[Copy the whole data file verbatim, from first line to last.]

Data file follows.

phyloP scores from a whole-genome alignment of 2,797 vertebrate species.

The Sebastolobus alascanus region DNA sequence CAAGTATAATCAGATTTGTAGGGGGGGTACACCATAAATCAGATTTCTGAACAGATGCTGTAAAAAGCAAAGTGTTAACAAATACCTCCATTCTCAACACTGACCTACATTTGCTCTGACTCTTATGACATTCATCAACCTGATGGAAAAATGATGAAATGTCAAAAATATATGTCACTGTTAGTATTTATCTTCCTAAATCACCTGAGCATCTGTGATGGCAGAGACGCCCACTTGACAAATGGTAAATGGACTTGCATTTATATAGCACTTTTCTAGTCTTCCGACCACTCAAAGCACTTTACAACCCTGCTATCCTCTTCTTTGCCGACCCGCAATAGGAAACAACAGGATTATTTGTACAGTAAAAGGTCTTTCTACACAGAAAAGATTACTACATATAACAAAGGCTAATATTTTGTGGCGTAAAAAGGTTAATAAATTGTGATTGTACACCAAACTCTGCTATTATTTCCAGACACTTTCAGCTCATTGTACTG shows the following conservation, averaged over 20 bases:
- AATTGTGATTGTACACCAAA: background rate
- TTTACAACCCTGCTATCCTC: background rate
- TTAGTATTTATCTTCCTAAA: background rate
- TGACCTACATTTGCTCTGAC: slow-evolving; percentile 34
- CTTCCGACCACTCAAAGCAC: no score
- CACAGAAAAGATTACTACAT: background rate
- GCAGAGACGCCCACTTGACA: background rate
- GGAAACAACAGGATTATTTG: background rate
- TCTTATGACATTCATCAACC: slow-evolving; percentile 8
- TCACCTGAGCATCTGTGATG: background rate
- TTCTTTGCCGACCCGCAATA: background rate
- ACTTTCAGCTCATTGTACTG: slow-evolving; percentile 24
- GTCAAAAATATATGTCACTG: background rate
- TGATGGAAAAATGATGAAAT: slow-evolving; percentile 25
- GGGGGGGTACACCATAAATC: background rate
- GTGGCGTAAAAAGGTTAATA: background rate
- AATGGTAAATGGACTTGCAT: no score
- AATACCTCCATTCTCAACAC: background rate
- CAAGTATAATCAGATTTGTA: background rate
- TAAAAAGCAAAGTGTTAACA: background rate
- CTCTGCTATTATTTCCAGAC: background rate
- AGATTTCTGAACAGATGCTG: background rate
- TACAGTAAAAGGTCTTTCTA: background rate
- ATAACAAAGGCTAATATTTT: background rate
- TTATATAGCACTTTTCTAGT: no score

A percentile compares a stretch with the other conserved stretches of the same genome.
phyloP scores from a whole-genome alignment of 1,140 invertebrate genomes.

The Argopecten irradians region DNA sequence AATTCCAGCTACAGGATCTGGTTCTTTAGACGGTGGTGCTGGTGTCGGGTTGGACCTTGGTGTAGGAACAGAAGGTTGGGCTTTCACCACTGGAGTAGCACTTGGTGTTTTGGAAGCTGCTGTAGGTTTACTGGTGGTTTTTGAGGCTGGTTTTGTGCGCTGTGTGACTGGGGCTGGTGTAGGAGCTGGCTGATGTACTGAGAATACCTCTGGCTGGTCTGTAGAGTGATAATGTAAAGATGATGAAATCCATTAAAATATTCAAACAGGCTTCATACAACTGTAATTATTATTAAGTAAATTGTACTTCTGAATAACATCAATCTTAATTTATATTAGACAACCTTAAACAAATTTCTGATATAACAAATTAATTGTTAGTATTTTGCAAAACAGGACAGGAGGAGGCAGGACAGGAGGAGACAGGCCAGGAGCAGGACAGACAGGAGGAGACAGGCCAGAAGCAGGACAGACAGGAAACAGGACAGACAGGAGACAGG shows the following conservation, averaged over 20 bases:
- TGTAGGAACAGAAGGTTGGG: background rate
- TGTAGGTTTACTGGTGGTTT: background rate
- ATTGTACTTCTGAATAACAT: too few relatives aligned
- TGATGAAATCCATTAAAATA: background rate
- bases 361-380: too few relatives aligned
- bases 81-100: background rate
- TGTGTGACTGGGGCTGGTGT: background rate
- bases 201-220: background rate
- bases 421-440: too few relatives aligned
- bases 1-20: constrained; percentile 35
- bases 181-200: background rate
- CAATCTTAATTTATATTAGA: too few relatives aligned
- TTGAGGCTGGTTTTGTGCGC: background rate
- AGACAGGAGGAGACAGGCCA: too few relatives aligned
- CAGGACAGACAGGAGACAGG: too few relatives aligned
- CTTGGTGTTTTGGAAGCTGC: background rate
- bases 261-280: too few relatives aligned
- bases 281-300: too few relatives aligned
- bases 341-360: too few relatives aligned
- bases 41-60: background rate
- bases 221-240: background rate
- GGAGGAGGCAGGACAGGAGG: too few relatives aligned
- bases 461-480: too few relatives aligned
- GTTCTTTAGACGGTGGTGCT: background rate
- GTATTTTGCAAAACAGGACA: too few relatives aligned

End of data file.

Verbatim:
phyloP scores from a whole-genome alignment of 2,797 vertebrate species.

The Sebastolobus alascanus region DNA sequence CAAGTATAATCAGATTTGTAGGGGGGGTACACCATAAATCAGATTTCTGAACAGATGCTGTAAAAAGCAAAGTGTTAACAAATACCTCCATTCTCAACACTGACCTACATTTGCTCTGACTCTTATGACATTCATCAACCTGATGGAAAAATGATGAAATGTCAAAAATATATGTCACTGTTAGTATTTATCTTCCTAAATCACCTGAGCATCTGTGATGGCAGAGACGCCCACTTGACAAATGGTAAATGGACTTGCATTTATATAGCACTTTTCTAGTCTTCCGACCACTCAAAGCACTTTACAACCCTGCTATCCTCTTCTTTGCCGACCCGCAATAGGAAACAACAGGATTATTTGTACAGTAAAAGGTCTTTCTACACAGAAAAGATTACTACATATAACAAAGGCTAATATTTTGTGGCGTAAAAAGGTTAATAAATTGTGATTGTACACCAAACTCTGCTATTATTTCCAGACACTTTCAGCTCATTGTACTG shows the following conservation, averaged over 20 bases:
- AATTGTGATTGTACACCAAA: background rate
- TTTACAACCCTGCTATCCTC: background rate
- TTAGTATTTATCTTCCTAAA: background rate
- TGACCTACATTTGCTCTGAC: slow-evolving; percentile 34
- CTTCCGACCACTCAAAGCAC: no score
- CACAGAAAAGATTACTACAT: background rate
- GCAGAGACGCCCACTTGACA: background rate
- GGAAACAACAGGATTATTTG: background rate
- TCTTATGACATTCATCAACC: slow-evolving; percentile 8
- TCACCTGAGCATCTGTGATG: background rate
- TTCTTTGCCGACCCGCAATA: background rate
- ACTTTCAGCTCATTGTACTG: slow-evolving; percentile 24
- GTCAAAAATATATGTCACTG: background rate
- TGATGGAAAAATGATGAAAT: slow-evolving; percentile 25
- GGGGGGGTACACCATAAATC: background rate
- GTGGCGTAAAAAGGTTAATA: background rate
- AATGGTAAATGGACTTGCAT: no score
- AATACCTCCATTCTCAACAC: background rate
- CAAGTATAATCAGATTTGTA: background rate
- TAAAAAGCAAAGTGTTAACA: background rate
- CTCTGCTATTATTTCCAGAC: background rate
- AGATTTCTGAACAGATGCTG: background rate
- TACAGTAAAAGGTCTTTCTA: background rate
- ATAACAAAGGCTAATATTTT: background rate
- TTATATAGCACTTTTCTAGT: no score

A percentile compares a stretch with the other conserved stretches of the same genome.
phyloP scores from a whole-genome alignment of 1,140 invertebrate genomes.

The Argopecten irradians region DNA sequence AATTCCAGCTACAGGATCTGGTTCTTTAGACGGTGGTGCTGGTGTCGGGTTGGACCTTGGTGTAGGAACAGAAGGTTGGGCTTTCACCACTGGAGTAGCACTTGGTGTTTTGGAAGCTGCTGTAGGTTTACTGGTGGTTTTTGAGGCTGGTTTTGTGCGCTGTGTGACTGGGGCTGGTGTAGGAGCTGGCTGATGTACTGAGAATACCTCTGGCTGGTCTGTAGAGTGATAATGTAAAGATGATGAAATCCATTAAAATATTCAAACAGGCTTCATACAACTGTAATTATTATTAAGTAAATTGTACTTCTGAATAACATCAATCTTAATTTATATTAGACAACCTTAAACAAATTTCTGATATAACAAATTAATTGTTAGTATTTTGCAAAACAGGACAGGAGGAGGCAGGACAGGAGGAGACAGGCCAGGAGCAGGACAGACAGGAGGAGACAGGCCAGAAGCAGGACAGACAGGAAACAGGACAGACAGGAGACAGG shows the following conservation, averaged over 20 bases:
- TGTAGGAACAGAAGGTTGGG: background rate
- TGTAGGTTTACTGGTGGTTT: background rate
- ATTGTACTTCTGAATAACAT: too few relatives aligned
- TGATGAAATCCATTAAAATA: background rate
- bases 361-380: too few relatives aligned
- bases 81-100: background rate
- TGTGTGACTGGGGCTGGTGT: background rate
- bases 201-220: background rate
- bases 421-440: too few relatives aligned
- bases 1-20: constrained; percentile 35
- bases 181-200: background rate
- CAATCTTAATTTATATTAGA: too few relatives aligned
- TTGAGGCTGGTTTTGTGCGC: background rate
- AGACAGGAGGAGACAGGCCA: too few relatives aligned
- CAGGACAGACAGGAGACAGG: too few relatives aligned
- CTTGGTGTTTTGGAAGCTGC: background rate
- bases 261-280: too few relatives aligned
- bases 281-300: too few relatives aligned
- bases 341-360: too few relatives aligned
- bases 41-60: background rate
- bases 221-240: background rate
- GGAGGAGGCAGGACAGGAGG: too few relatives aligned
- bases 461-480: too few relatives aligned
- GTTCTTTAGACGGTGGTGCT: background rate
- GTATTTTGCAAAACAGGACA: too few relatives aligned